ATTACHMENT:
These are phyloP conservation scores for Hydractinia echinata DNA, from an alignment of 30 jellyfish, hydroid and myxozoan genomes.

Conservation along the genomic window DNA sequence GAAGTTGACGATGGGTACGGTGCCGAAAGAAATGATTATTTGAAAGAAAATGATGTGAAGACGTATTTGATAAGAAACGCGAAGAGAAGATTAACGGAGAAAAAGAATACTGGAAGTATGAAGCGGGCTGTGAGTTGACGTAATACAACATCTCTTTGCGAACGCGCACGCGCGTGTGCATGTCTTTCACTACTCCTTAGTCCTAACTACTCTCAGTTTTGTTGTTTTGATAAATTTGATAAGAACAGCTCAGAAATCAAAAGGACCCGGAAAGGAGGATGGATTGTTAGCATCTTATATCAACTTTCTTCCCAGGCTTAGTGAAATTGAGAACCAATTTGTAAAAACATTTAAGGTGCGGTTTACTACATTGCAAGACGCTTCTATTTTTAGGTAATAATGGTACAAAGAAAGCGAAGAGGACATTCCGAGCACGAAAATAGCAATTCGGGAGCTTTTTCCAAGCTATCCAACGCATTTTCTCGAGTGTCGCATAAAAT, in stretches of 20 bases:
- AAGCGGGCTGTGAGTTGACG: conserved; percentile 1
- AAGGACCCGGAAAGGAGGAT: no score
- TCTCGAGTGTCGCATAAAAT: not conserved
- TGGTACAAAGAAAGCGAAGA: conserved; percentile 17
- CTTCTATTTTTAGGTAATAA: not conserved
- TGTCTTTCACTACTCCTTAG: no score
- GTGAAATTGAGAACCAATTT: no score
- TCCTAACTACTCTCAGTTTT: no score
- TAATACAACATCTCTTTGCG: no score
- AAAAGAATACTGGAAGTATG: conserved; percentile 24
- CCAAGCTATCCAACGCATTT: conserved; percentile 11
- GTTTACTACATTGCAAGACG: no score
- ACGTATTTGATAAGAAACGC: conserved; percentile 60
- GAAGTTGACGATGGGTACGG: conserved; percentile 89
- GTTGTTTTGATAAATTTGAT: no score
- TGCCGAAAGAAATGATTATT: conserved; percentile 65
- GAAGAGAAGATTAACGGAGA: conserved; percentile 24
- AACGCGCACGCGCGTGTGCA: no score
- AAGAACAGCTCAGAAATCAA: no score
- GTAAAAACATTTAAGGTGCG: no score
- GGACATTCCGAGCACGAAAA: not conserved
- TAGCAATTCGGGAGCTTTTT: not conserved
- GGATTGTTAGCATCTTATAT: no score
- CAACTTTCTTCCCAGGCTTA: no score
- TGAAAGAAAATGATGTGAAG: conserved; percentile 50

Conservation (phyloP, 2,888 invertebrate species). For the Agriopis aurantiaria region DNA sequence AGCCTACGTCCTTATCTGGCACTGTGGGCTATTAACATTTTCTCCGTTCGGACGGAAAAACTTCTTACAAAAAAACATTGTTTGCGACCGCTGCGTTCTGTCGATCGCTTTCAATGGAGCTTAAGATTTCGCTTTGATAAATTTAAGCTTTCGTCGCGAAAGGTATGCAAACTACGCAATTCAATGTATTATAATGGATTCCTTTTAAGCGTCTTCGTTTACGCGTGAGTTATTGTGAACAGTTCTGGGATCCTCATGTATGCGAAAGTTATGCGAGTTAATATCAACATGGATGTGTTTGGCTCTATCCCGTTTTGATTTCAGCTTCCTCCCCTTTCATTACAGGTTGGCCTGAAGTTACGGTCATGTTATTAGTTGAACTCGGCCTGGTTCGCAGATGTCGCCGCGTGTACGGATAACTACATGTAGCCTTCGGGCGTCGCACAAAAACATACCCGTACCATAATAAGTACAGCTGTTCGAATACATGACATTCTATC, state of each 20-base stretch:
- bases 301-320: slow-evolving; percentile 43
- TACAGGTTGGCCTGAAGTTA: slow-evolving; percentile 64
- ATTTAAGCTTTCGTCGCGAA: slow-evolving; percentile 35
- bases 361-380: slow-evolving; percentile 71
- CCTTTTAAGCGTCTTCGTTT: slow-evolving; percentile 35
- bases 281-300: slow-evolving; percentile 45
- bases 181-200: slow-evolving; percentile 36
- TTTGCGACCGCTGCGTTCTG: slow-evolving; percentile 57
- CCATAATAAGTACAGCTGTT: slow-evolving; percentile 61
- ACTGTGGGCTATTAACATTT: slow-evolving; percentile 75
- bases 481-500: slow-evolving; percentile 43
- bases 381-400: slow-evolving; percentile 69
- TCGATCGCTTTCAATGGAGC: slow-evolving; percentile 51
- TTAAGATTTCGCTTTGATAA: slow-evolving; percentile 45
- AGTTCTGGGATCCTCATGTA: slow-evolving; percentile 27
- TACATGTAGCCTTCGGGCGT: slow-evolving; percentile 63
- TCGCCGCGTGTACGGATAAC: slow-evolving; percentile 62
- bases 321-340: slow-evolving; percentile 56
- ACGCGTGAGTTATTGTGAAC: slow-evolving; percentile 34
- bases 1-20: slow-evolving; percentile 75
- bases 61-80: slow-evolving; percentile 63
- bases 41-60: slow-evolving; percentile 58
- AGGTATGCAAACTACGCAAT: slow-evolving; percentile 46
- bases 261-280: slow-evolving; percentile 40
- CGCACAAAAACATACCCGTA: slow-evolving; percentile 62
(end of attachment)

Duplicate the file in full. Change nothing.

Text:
These are phyloP conservation scores for Hydractinia echinata DNA, from an alignment of 30 jellyfish, hydroid and myxozoan genomes.

Conservation along the genomic window DNA sequence GAAGTTGACGATGGGTACGGTGCCGAAAGAAATGATTATTTGAAAGAAAATGATGTGAAGACGTATTTGATAAGAAACGCGAAGAGAAGATTAACGGAGAAAAAGAATACTGGAAGTATGAAGCGGGCTGTGAGTTGACGTAATACAACATCTCTTTGCGAACGCGCACGCGCGTGTGCATGTCTTTCACTACTCCTTAGTCCTAACTACTCTCAGTTTTGTTGTTTTGATAAATTTGATAAGAACAGCTCAGAAATCAAAAGGACCCGGAAAGGAGGATGGATTGTTAGCATCTTATATCAACTTTCTTCCCAGGCTTAGTGAAATTGAGAACCAATTTGTAAAAACATTTAAGGTGCGGTTTACTACATTGCAAGACGCTTCTATTTTTAGGTAATAATGGTACAAAGAAAGCGAAGAGGACATTCCGAGCACGAAAATAGCAATTCGGGAGCTTTTTCCAAGCTATCCAACGCATTTTCTCGAGTGTCGCATAAAAT, in stretches of 20 bases:
- AAGCGGGCTGTGAGTTGACG: conserved; percentile 1
- AAGGACCCGGAAAGGAGGAT: no score
- TCTCGAGTGTCGCATAAAAT: not conserved
- TGGTACAAAGAAAGCGAAGA: conserved; percentile 17
- CTTCTATTTTTAGGTAATAA: not conserved
- TGTCTTTCACTACTCCTTAG: no score
- GTGAAATTGAGAACCAATTT: no score
- TCCTAACTACTCTCAGTTTT: no score
- TAATACAACATCTCTTTGCG: no score
- AAAAGAATACTGGAAGTATG: conserved; percentile 24
- CCAAGCTATCCAACGCATTT: conserved; percentile 11
- GTTTACTACATTGCAAGACG: no score
- ACGTATTTGATAAGAAACGC: conserved; percentile 60
- GAAGTTGACGATGGGTACGG: conserved; percentile 89
- GTTGTTTTGATAAATTTGAT: no score
- TGCCGAAAGAAATGATTATT: conserved; percentile 65
- GAAGAGAAGATTAACGGAGA: conserved; percentile 24
- AACGCGCACGCGCGTGTGCA: no score
- AAGAACAGCTCAGAAATCAA: no score
- GTAAAAACATTTAAGGTGCG: no score
- GGACATTCCGAGCACGAAAA: not conserved
- TAGCAATTCGGGAGCTTTTT: not conserved
- GGATTGTTAGCATCTTATAT: no score
- CAACTTTCTTCCCAGGCTTA: no score
- TGAAAGAAAATGATGTGAAG: conserved; percentile 50

Conservation (phyloP, 2,888 invertebrate species). For the Agriopis aurantiaria region DNA sequence AGCCTACGTCCTTATCTGGCACTGTGGGCTATTAACATTTTCTCCGTTCGGACGGAAAAACTTCTTACAAAAAAACATTGTTTGCGACCGCTGCGTTCTGTCGATCGCTTTCAATGGAGCTTAAGATTTCGCTTTGATAAATTTAAGCTTTCGTCGCGAAAGGTATGCAAACTACGCAATTCAATGTATTATAATGGATTCCTTTTAAGCGTCTTCGTTTACGCGTGAGTTATTGTGAACAGTTCTGGGATCCTCATGTATGCGAAAGTTATGCGAGTTAATATCAACATGGATGTGTTTGGCTCTATCCCGTTTTGATTTCAGCTTCCTCCCCTTTCATTACAGGTTGGCCTGAAGTTACGGTCATGTTATTAGTTGAACTCGGCCTGGTTCGCAGATGTCGCCGCGTGTACGGATAACTACATGTAGCCTTCGGGCGTCGCACAAAAACATACCCGTACCATAATAAGTACAGCTGTTCGAATACATGACATTCTATC, state of each 20-base stretch:
- bases 301-320: slow-evolving; percentile 43
- TACAGGTTGGCCTGAAGTTA: slow-evolving; percentile 64
- ATTTAAGCTTTCGTCGCGAA: slow-evolving; percentile 35
- bases 361-380: slow-evolving; percentile 71
- CCTTTTAAGCGTCTTCGTTT: slow-evolving; percentile 35
- bases 281-300: slow-evolving; percentile 45
- bases 181-200: slow-evolving; percentile 36
- TTTGCGACCGCTGCGTTCTG: slow-evolving; percentile 57
- CCATAATAAGTACAGCTGTT: slow-evolving; percentile 61
- ACTGTGGGCTATTAACATTT: slow-evolving; percentile 75
- bases 481-500: slow-evolving; percentile 43
- bases 381-400: slow-evolving; percentile 69
- TCGATCGCTTTCAATGGAGC: slow-evolving; percentile 51
- TTAAGATTTCGCTTTGATAA: slow-evolving; percentile 45
- AGTTCTGGGATCCTCATGTA: slow-evolving; percentile 27
- TACATGTAGCCTTCGGGCGT: slow-evolving; percentile 63
- TCGCCGCGTGTACGGATAAC: slow-evolving; percentile 62
- bases 321-340: slow-evolving; percentile 56
- ACGCGTGAGTTATTGTGAAC: slow-evolving; percentile 34
- bases 1-20: slow-evolving; percentile 75
- bases 61-80: slow-evolving; percentile 63
- bases 41-60: slow-evolving; percentile 58
- AGGTATGCAAACTACGCAAT: slow-evolving; percentile 46
- bases 261-280: slow-evolving; percentile 40
- CGCACAAAAACATACCCGTA: slow-evolving; percentile 62